The Ewha Medical Journal
Ewha Womans University School Medicine
Case Report

Hypoesthesia of the Cutaneous Branch of Cervical Plexus after Shoulder Arthroscopy under General Anesthesia with Ultrasound Guided-Interscalene Block

Ji Sun Jeong, Youn Jin Kim, Jae Hee Woo, Rack Kyung Chung, Dong Yeon Kim, Ji Seon Chae
Corresponding author Youn Jin Kim Department of Anesthesiology and Pain Medicine, Ewha Womans University College of Medicine, 1071 Anyangcheon-ro, Yangcheon-gu, Seoul 07985, Korea Tel: 82-2-2650-5285, Fax: 82-2-2655-2924 E-mail:

Copyright © 2017 Ewha Womans University School of Medicine. This is an open-access article distributed under the terms of the Creative Commons Attribution Non-Commercial License ( which permits unrestricted non-commercial use, distribution, and reproduction in any medium, provided the original work is properly cited.

Received: Aug 24, 2017; Revised: Sep 09, 2017; Accepted: Sep 19, 2017

Published Online: Oct 31, 2017


We present an uncommon case of hypoesthesia in the posterior and upper third of the superior area on the left ear auricle, after arthroscopic surgery of the shoulder in the lateral position under general anesthesia with ultrasound guided-interscalene brachial plexus block. A 65-year-old man underwent arthroscopic rotator cuff repair of the left shoulder in the right lateral decubitus position. Two days after operation, he complained of numbness around the left auricle; his symptoms persisted until 6 weeks after surgery. Audiometry and sensory examinations were normal. He recovered naturally by 6 months postoperatively. Postoperative neurological deficits that may not be block-related can be attributed to a combination of factors, such as patient-, anesthesia-, and surgery-related factors, including direct trauma, positioning, and retraction. Anesthesiologists should be aware that the injury may not be block-related and consider other possible causes.

Keywords: Hypoesthesia; Shoulder arthroscopes; Peripheral nerves; Patient positioning


Arthroscopic shoulder surgery is associated with considerable postoperative pain [1,2]. Ultrasound guided-interscalene brachial plexus block (ISB), in conjunction with general anesthesia, is often used because it provides effective pain control [3]. Shoulder arthroscopy can be performed with the patient in either the lateral decubitus or beach chair position, according to the surgeon’s preference and based on their training [4]. Neurovascular injury has been rarely reported in both positions; however, the traction used in the lateral decubitus position can damage peripheral nerves and the brachial plexus, and compression and rotation of the head in both positions is a risk factor for neurovascular injury [5-7].

We present an uncommon case of hypoesthesia in the posterior and upper third of the superior area on the left ear auricle, after arthroscopic surgery of the shoulder in lateral position under general anesthesia with ultrasound guided-ISB.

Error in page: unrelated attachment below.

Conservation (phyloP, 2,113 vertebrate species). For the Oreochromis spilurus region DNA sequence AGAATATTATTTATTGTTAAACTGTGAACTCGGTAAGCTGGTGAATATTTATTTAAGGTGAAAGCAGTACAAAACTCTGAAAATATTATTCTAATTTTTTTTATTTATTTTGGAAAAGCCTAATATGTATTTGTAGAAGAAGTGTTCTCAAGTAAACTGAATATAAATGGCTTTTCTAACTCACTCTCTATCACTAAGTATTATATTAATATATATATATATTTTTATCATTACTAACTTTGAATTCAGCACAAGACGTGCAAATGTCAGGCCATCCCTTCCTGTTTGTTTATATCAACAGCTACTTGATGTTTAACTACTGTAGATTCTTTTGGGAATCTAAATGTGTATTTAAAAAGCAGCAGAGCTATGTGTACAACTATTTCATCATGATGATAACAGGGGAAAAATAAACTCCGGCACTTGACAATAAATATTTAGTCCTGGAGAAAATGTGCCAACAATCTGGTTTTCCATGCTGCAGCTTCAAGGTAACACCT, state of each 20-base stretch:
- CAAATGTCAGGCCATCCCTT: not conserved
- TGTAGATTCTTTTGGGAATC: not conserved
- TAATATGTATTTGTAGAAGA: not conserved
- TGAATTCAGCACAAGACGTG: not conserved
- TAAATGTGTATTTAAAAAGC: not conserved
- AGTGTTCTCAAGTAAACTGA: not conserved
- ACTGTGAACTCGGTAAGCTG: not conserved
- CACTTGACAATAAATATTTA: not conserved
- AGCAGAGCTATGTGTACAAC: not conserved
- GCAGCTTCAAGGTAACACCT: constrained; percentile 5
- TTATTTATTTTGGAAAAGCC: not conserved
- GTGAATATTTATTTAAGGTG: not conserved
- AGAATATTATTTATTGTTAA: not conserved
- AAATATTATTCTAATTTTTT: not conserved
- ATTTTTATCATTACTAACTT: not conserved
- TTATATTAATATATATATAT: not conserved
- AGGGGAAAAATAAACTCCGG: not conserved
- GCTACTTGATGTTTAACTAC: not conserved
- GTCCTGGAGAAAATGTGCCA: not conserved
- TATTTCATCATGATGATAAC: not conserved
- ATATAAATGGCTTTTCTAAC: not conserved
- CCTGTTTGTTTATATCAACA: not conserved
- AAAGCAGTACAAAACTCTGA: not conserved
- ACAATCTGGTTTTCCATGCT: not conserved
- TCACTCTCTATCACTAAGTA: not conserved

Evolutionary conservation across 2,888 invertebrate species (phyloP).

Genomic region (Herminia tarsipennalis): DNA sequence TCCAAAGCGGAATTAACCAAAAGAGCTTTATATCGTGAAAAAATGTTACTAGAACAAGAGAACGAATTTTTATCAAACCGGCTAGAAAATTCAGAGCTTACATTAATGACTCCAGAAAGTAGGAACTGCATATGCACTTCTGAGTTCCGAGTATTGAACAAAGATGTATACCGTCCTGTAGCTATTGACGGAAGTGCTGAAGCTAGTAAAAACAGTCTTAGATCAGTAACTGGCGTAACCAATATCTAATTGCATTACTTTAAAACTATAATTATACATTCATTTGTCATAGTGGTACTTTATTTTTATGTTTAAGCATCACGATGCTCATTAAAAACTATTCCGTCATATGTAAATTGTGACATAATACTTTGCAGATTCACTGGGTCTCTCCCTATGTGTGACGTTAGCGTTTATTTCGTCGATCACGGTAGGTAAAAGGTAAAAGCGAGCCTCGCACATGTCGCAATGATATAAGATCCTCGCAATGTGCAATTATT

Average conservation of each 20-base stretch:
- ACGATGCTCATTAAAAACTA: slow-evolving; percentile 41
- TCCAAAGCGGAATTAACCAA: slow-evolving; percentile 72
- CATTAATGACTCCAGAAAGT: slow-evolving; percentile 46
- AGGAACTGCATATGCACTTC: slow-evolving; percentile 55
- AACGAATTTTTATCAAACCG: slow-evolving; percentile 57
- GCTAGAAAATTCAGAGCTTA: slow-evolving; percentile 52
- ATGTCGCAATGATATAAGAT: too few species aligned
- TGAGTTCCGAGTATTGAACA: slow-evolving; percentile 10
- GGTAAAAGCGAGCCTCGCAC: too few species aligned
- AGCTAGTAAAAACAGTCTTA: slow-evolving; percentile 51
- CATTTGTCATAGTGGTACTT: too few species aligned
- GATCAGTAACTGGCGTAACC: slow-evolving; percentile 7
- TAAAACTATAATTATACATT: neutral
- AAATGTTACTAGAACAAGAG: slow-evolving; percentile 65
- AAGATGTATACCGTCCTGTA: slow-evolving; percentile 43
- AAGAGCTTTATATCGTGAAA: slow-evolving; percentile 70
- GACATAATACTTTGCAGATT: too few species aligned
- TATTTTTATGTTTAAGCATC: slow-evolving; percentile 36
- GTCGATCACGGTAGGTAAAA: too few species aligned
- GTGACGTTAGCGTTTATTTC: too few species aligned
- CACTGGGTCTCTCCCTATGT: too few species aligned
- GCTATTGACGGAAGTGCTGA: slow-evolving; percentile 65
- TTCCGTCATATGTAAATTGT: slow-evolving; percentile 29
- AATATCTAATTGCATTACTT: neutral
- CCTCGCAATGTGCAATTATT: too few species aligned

A 65-year-old man (weight 66 kg and height 168 cm) was scheduled for arthroscopic rotator cuff surgery of the left shoulder in the right lateral decubitus position. His medical history included well-controlled hypertension, stable angina pectoris, and vertebra-basilar insufficiency treated with aspirin, olmesartan, isosorbide dinitrate, and alprazolam. His preoperative evaluation results, including laboratory testing, chest X-ray, electrocardiogram and transthoracic echocardiography, were within normal ranges, except for an increase in aspartate aminotransferase/alanine aminotransferase. Before induction of general anesthesia, the ISB was placed under sterile conditions, using ultrasound and light sedation with midazolam and fentanyl. The patient was placed in the supine position with the head turned to the right. Using a high frequency (5–12 MHz) linear probe, the hypoechoic superior and middle trunk (between the anterior and middle scalene muscles) was identified in the short-axis view. A 50 mm, 22 gauge short bevel insulated needle (Stimuplex; Braun, Melsungen, Germany) was used, and the needle tip was advanced between the superior and middle trunk within the sheath, using the in-plane method from the medial to distal direction. After localization and negative aspiration, 12 mL of 0.5% ropivacaine was injected. There was no pain during injection. General anesthesia was induced 10 minutes later (150 mg propofol, 100 μg fentanyl, and 40 mg rocuronium), and the patient was placed in the right lateral decubitus position. His head was maintained in the neutral position with firm plaster fixation, and the eyes and ear, especially the side touching the bed, were checked and protected. An axillary roll was placed for optimal ventilation and protection of the neurovascular structure. Pressure points were padded. The nonoperative arm was placed on an arm board, and the left operative arm was placed in a foam traction sleeve that was connected to a traction device. A 6 kg-weight was applied for horizontal traction, with 45° abduction and 15° forward flexion of the shoulder. The arthroscopic procedures included rotator cuff repair with bio-anchors and acromioplasty of the left shoulder. The operation and anesthesia times were 55 and 110 minutes, respectively. Two days after the operation, he complained of numbness around the left auricle, and this symptom persisted for 6 weeks after surgery. Audiometry and a sensory examination were performed by ear-nose-throat and neurology specialists. Testing results were normal but there was still numbness in the sensory territory of the left greater and lesser occipital nerve. The patient refused additional specific electromyography and recovered naturally after 6 months.